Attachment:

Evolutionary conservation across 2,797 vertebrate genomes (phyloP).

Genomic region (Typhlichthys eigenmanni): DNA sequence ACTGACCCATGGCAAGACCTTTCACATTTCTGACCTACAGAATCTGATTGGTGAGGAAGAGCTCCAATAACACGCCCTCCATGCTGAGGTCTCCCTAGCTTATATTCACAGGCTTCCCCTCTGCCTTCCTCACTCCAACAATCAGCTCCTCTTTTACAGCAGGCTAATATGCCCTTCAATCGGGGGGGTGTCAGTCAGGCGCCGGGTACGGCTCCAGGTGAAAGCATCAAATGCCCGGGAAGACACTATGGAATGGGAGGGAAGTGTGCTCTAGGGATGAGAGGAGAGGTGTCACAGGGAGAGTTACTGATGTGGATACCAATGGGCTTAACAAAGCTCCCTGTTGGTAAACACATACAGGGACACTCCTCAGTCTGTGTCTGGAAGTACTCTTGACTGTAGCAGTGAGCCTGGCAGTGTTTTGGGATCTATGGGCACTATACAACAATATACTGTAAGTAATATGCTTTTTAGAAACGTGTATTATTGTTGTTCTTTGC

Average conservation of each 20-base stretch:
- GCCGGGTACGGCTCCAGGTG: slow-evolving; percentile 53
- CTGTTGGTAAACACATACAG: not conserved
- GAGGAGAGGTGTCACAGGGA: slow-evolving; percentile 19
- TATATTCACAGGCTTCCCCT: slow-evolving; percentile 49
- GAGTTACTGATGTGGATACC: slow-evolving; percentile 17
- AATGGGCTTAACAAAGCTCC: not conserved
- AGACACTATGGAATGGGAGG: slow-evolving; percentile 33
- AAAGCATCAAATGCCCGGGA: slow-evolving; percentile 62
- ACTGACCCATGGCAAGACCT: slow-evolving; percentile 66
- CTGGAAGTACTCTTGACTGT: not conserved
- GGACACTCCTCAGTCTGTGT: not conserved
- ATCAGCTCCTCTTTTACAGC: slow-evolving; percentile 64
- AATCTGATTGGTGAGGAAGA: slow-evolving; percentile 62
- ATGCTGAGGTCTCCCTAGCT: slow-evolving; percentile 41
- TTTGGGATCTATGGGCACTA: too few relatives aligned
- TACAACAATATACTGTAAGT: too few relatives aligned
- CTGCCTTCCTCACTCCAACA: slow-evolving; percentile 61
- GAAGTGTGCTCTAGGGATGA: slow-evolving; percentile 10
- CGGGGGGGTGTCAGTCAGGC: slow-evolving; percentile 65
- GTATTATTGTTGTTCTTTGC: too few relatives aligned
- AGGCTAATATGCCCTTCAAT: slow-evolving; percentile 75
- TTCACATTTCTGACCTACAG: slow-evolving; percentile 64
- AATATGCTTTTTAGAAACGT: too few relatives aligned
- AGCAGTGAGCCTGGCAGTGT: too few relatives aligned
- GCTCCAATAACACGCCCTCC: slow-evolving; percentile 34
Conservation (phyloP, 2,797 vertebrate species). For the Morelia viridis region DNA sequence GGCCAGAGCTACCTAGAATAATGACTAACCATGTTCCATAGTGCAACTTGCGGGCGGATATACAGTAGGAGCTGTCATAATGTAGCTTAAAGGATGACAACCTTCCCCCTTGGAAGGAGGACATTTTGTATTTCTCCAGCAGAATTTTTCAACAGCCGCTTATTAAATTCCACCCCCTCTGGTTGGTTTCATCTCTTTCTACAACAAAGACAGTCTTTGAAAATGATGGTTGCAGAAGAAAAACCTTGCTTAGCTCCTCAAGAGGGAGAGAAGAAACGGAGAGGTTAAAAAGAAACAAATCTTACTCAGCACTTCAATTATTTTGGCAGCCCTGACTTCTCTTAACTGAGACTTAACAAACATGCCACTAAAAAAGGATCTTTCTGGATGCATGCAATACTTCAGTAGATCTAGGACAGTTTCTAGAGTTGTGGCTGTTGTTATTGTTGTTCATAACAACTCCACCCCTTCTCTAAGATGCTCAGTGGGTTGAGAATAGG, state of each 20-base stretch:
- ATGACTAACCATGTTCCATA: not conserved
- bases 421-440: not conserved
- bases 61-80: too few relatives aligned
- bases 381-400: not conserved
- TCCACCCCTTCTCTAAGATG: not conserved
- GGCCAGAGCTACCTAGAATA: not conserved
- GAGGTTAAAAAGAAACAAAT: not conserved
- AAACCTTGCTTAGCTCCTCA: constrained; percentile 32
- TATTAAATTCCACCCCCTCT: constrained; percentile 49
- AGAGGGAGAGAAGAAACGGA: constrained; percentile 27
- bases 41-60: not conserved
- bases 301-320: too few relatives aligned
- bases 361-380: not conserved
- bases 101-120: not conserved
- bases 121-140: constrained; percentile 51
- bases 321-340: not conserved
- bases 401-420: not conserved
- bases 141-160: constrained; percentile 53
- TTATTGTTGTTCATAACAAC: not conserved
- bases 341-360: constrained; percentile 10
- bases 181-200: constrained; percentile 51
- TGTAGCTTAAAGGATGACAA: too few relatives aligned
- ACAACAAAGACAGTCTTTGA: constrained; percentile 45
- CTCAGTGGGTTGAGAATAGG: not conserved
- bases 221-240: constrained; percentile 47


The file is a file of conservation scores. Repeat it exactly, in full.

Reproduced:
Evolutionary conservation across 2,797 vertebrate genomes (phyloP).

Genomic region (Typhlichthys eigenmanni): DNA sequence ACTGACCCATGGCAAGACCTTTCACATTTCTGACCTACAGAATCTGATTGGTGAGGAAGAGCTCCAATAACACGCCCTCCATGCTGAGGTCTCCCTAGCTTATATTCACAGGCTTCCCCTCTGCCTTCCTCACTCCAACAATCAGCTCCTCTTTTACAGCAGGCTAATATGCCCTTCAATCGGGGGGGTGTCAGTCAGGCGCCGGGTACGGCTCCAGGTGAAAGCATCAAATGCCCGGGAAGACACTATGGAATGGGAGGGAAGTGTGCTCTAGGGATGAGAGGAGAGGTGTCACAGGGAGAGTTACTGATGTGGATACCAATGGGCTTAACAAAGCTCCCTGTTGGTAAACACATACAGGGACACTCCTCAGTCTGTGTCTGGAAGTACTCTTGACTGTAGCAGTGAGCCTGGCAGTGTTTTGGGATCTATGGGCACTATACAACAATATACTGTAAGTAATATGCTTTTTAGAAACGTGTATTATTGTTGTTCTTTGC

Average conservation of each 20-base stretch:
- GCCGGGTACGGCTCCAGGTG: slow-evolving; percentile 53
- CTGTTGGTAAACACATACAG: not conserved
- GAGGAGAGGTGTCACAGGGA: slow-evolving; percentile 19
- TATATTCACAGGCTTCCCCT: slow-evolving; percentile 49
- GAGTTACTGATGTGGATACC: slow-evolving; percentile 17
- AATGGGCTTAACAAAGCTCC: not conserved
- AGACACTATGGAATGGGAGG: slow-evolving; percentile 33
- AAAGCATCAAATGCCCGGGA: slow-evolving; percentile 62
- ACTGACCCATGGCAAGACCT: slow-evolving; percentile 66
- CTGGAAGTACTCTTGACTGT: not conserved
- GGACACTCCTCAGTCTGTGT: not conserved
- ATCAGCTCCTCTTTTACAGC: slow-evolving; percentile 64
- AATCTGATTGGTGAGGAAGA: slow-evolving; percentile 62
- ATGCTGAGGTCTCCCTAGCT: slow-evolving; percentile 41
- TTTGGGATCTATGGGCACTA: too few relatives aligned
- TACAACAATATACTGTAAGT: too few relatives aligned
- CTGCCTTCCTCACTCCAACA: slow-evolving; percentile 61
- GAAGTGTGCTCTAGGGATGA: slow-evolving; percentile 10
- CGGGGGGGTGTCAGTCAGGC: slow-evolving; percentile 65
- GTATTATTGTTGTTCTTTGC: too few relatives aligned
- AGGCTAATATGCCCTTCAAT: slow-evolving; percentile 75
- TTCACATTTCTGACCTACAG: slow-evolving; percentile 64
- AATATGCTTTTTAGAAACGT: too few relatives aligned
- AGCAGTGAGCCTGGCAGTGT: too few relatives aligned
- GCTCCAATAACACGCCCTCC: slow-evolving; percentile 34
Conservation (phyloP, 2,797 vertebrate species). For the Morelia viridis region DNA sequence GGCCAGAGCTACCTAGAATAATGACTAACCATGTTCCATAGTGCAACTTGCGGGCGGATATACAGTAGGAGCTGTCATAATGTAGCTTAAAGGATGACAACCTTCCCCCTTGGAAGGAGGACATTTTGTATTTCTCCAGCAGAATTTTTCAACAGCCGCTTATTAAATTCCACCCCCTCTGGTTGGTTTCATCTCTTTCTACAACAAAGACAGTCTTTGAAAATGATGGTTGCAGAAGAAAAACCTTGCTTAGCTCCTCAAGAGGGAGAGAAGAAACGGAGAGGTTAAAAAGAAACAAATCTTACTCAGCACTTCAATTATTTTGGCAGCCCTGACTTCTCTTAACTGAGACTTAACAAACATGCCACTAAAAAAGGATCTTTCTGGATGCATGCAATACTTCAGTAGATCTAGGACAGTTTCTAGAGTTGTGGCTGTTGTTATTGTTGTTCATAACAACTCCACCCCTTCTCTAAGATGCTCAGTGGGTTGAGAATAGG, state of each 20-base stretch:
- ATGACTAACCATGTTCCATA: not conserved
- bases 421-440: not conserved
- bases 61-80: too few relatives aligned
- bases 381-400: not conserved
- TCCACCCCTTCTCTAAGATG: not conserved
- GGCCAGAGCTACCTAGAATA: not conserved
- GAGGTTAAAAAGAAACAAAT: not conserved
- AAACCTTGCTTAGCTCCTCA: constrained; percentile 32
- TATTAAATTCCACCCCCTCT: constrained; percentile 49
- AGAGGGAGAGAAGAAACGGA: constrained; percentile 27
- bases 41-60: not conserved
- bases 301-320: too few relatives aligned
- bases 361-380: not conserved
- bases 101-120: not conserved
- bases 121-140: constrained; percentile 51
- bases 321-340: not conserved
- bases 401-420: not conserved
- bases 141-160: constrained; percentile 53
- TTATTGTTGTTCATAACAAC: not conserved
- bases 341-360: constrained; percentile 10
- bases 181-200: constrained; percentile 51
- TGTAGCTTAAAGGATGACAA: too few relatives aligned
- ACAACAAAGACAGTCTTTGA: constrained; percentile 45
- CTCAGTGGGTTGAGAATAGG: not conserved
- bases 221-240: constrained; percentile 47